Australian Mountain Bike - - Contents - Words: Zoe Wil­son Photos: Sourced

As the days get longer and a lit­tle warmer, so do our rides. Longer rides mean you need to have more food on board to make sure you get through them. Try some of these easy snacks that will fit in your jersey pocket and give you the fuel you need to keep pedalling all day.


Keep it sim­ple and throw a ba­nana in your back pocket. No prep needed and packed with elec­trolytes like potas­sium and carbs for en­ergy, a good ba­nana can go a long way.


A sand­wich is an­other quick and easy real food op­tion for longer rides when you need some­thing solid to keep you sat­is­fied. Jam or honey is great for en­ergy; add a nut but­ter for some pro­tein; or go savoury with veg­emite to give your taste­buds a bit of va­ri­ety and your body some salt to re­plen­ish what you’ve sweated out.


Ei­ther go for some­thing com­mer­cial that’s de­signed for sport (try a Clif bar, Win­ner s bar or High 5 En­ergy bar) or a some­thing more generic like a muesli bar or fruit and nut bar (take a look in the health food sec­tion of the su­per­mar­ket for a whole range to choose from).


Pack a zi­plock bag with your favourite mix of fruit and nuts to snack on when you stop for a wa­ter re­fill. Dates are great as they’re higher in sugar, so you’ll get some more en­ergy. You can also choose salted nuts to re­place the salt lost when you sweat (es­pe­cially if you sweat a lot and end up with dried salt on your face).


On a hot day, take a few elec­trolyte tabs to throw in your bot­tle when you re­fill. These won’t have carbs for en­ergy, but they will pro­vide you with sodium, potas­sium and mag­ne­sium to help re­duce cramp­ing and im­prove hy­dra­tion. Wrap them in foil to keep out the sweat.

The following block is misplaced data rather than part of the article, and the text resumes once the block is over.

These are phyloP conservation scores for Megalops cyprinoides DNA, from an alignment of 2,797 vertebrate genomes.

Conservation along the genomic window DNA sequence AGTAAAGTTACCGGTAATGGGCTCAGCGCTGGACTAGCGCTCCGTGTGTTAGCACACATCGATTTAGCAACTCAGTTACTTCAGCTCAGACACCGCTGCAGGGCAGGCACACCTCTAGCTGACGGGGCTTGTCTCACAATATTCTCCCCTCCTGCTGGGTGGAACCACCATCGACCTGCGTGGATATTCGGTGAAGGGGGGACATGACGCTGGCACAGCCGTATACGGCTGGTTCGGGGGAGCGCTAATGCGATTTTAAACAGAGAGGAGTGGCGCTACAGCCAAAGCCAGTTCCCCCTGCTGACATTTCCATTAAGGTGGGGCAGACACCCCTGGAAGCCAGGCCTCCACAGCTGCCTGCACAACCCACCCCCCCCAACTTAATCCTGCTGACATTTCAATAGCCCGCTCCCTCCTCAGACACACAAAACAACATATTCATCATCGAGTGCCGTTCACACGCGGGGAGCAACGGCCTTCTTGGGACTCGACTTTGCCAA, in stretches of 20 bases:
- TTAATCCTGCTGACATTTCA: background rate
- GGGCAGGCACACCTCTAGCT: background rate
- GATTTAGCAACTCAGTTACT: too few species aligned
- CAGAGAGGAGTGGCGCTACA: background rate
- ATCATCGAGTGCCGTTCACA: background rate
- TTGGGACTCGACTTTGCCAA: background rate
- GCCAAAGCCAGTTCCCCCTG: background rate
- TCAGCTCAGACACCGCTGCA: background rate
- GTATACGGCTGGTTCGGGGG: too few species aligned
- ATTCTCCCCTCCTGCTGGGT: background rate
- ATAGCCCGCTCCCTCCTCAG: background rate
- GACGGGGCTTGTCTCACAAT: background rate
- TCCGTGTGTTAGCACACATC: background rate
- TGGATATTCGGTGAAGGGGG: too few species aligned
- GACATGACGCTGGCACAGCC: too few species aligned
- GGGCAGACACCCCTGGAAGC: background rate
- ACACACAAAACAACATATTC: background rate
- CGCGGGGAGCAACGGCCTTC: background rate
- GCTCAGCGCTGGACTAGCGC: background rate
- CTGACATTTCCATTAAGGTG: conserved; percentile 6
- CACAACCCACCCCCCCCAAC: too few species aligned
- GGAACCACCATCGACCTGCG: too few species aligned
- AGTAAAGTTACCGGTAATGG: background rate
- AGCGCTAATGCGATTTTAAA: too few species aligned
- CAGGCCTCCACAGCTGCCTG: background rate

On a longer or higher in­ten­sity ride, car­ry­ing some sports prod­ucts like gels or chews is a good idea. These prod­ucts are de­signed to give you fast en­ergy, and you can choose some with caf­feine for an added boost. You can get al­most the same re­sult with some lol­lies (e.g. snakes or red frogs), but you won’t be able to take as much be­fore you get gut trou­ble, so go easy on these.


Make your­self some mini muffins. Ba­nana or ap­ple muffins make a great lit­tle snack when on the bike, and al­though they might get a lit­tle squashed, they don’t need re­frig­er­a­tion so travel pretty well. Use mini muf­fin tins and peel off the case and wrap them in foil or a zip lock bag be­fore you go so they’re eas­ier to eat while pedalling.


Make your own pro­tein balls or grab one from your lo­cal su­per­mar­ket. Most have carbs from dried fruit and honey or maple syrup and pro­tein from nuts, but the tex­ture makes a nice change from a trail mix. If you’re mak­ing your own, roll them small (about 2 tsp per ball) so you can pop a whole one in your mouth as you’re rid­ing.


Make a batch of Feed Zone rice cakes. Chef Alan Lim has cre­ated a mul­ti­tude of recipes for rice cakes es­pe­cially for cy­clists. The Feed Zone Porta­bles cook­book is the place to go to look for them. They’re made with real food (all are based on cooked rice), easy to eat and have been tried and tested on pro rid­ers. You just need to do a bit of prep work the night be­fore your ride.

Newspapers in English

Newspapers from Australia

© PressReader. All rights reserved.